Sunday, 28 November 2010
Last Monday saw another round of Assembly Questions to the Minister of Culture, Arts and Leisure in Parliament Buildings. There were no surprise changes to the expected reiteration of positions that we have become used to. The Blether Region's chief reaction echoes Declan O'Loan's comment that the non-appearance of a languages strategy is now no longer acceptable — or, to use different words, beyond a joke.
Nelson McCausland never fails to impress with his astonishingly divergent interpretation of what constitutes fair play, something summed up in comments such as the following:
"The development of a single strategy for both languages is designed to highlight both our shared heritage and the desire to strive towards parity between the languages."
So the Minister is brilliant at talking the talk but not at walking the walk. What next? Well, one point to consider is what happens after May. We have to remember that it is fundamentally not in the DUP's interest to spend money on an Ulster-Scots Academy, since it will play extremely badly with its culturally sceptical voters, perhaps even worse than with Nationalists, many of whom have internalised a minority-languages discourse and can see the point in extending support to the dialect, albeit only as such. So the DUP needs out, and Sinn Féin, which has been taking a good deal of stick from Irish-language activists, needs in.
One such activist told the Blether Region yesterday that, back in 1998, the UUP had chosen DCAL in order to prevent Sinn Féin having both Education and Culture. If one were to reverse that scenario and Sinn Féin took Culture this time round, one might expect the DUP to opt for Education, especially since many of the more middle-class types who have given it their vote since the signing of the Good Friday/Belfast Agreement are angry at Caitríona Ruane's policy on grammar schools.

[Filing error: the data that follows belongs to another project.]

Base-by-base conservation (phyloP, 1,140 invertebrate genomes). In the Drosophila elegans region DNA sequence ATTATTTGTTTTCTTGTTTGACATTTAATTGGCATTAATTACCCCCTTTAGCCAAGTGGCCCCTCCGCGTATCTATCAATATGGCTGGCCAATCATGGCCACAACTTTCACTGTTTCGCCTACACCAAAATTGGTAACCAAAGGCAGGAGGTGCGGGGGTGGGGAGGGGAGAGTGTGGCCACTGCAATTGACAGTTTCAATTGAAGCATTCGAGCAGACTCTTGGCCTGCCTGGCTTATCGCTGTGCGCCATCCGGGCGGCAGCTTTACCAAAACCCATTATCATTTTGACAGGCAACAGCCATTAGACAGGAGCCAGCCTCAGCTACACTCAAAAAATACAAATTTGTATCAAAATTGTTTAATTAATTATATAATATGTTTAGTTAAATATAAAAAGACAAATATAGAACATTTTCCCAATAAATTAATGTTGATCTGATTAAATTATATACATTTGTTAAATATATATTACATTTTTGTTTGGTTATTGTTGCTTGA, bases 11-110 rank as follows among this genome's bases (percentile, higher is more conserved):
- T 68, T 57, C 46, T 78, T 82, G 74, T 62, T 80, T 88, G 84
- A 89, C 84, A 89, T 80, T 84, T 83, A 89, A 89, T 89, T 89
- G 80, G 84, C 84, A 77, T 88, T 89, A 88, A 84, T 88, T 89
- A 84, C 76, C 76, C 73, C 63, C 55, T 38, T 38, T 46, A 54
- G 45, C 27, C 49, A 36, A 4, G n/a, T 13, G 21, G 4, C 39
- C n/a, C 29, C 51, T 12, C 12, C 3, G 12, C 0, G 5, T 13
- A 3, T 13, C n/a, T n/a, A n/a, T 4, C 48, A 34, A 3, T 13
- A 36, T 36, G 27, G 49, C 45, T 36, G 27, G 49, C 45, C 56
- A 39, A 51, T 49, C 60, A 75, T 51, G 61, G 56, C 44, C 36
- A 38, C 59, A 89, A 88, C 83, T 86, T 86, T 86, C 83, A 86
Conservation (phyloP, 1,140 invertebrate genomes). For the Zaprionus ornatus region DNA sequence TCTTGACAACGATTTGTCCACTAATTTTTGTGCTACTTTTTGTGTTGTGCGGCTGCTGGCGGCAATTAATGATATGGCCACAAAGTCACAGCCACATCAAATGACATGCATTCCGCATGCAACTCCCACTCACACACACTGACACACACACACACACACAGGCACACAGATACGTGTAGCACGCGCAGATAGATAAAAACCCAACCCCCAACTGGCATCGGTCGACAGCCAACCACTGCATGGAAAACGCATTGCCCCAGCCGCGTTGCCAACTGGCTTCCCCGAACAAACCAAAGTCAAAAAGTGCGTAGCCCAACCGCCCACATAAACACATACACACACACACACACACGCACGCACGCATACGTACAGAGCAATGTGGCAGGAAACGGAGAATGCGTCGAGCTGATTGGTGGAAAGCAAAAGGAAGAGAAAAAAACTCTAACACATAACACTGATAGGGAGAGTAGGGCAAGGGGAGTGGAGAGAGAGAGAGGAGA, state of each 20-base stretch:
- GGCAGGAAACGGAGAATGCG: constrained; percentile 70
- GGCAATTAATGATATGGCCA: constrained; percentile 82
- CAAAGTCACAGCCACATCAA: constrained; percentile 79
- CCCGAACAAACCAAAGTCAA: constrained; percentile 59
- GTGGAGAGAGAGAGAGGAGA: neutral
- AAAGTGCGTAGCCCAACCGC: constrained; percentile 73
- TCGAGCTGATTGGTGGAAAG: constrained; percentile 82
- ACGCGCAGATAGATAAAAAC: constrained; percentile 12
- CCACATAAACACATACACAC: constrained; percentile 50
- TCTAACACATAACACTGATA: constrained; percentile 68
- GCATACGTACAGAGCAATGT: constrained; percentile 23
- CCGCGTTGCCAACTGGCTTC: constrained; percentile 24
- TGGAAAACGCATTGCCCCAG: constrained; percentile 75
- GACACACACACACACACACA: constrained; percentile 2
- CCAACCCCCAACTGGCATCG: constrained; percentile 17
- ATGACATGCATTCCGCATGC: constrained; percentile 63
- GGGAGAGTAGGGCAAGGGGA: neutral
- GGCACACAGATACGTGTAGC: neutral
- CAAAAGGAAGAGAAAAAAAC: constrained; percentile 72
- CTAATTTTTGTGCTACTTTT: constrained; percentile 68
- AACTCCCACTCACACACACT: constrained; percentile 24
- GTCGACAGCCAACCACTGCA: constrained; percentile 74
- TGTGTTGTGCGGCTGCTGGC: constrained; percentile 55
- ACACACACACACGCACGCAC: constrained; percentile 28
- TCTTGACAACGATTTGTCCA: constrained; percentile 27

The trouble with that is that the party could conceivably do even more damage to Irish than it has done at DCAL. After all, many aspects of language promotion are served through spill-over from the South or a direct line from Westminster, but not funding for Irish-medium education. If the DUP were in charge of Education, at a minimum one might expect it not to fund new Gaelscoileanna. More worrying would be what might happen if the funding for existing Gaelscoileanna were withdrawn. As the most insularly Protestant manifestation of Unionism that manages to get elected in any substantial fashion, the DUP is not aware, or chooses not to believe, that people on the other side have any genuine interest in Irish. And withdrawal of funding would put a particularly emotive form of pressure on Nationalist participation in the Executive.
The above seems more likely than what for Irish would be the dream scenario of Sinn Féin becoming the largest party in the Assembly and then using that status to negotiate the passage of a language Act as the price for changing the rules to let the DUP retain the post of First Minister.
As for Ulster Scots, well, a change in personnel at DCAL would no doubt spare the dialect the indignity of an Ulster-Scots Academy, but whether it would actually result in any great revival in its fortunes is moot.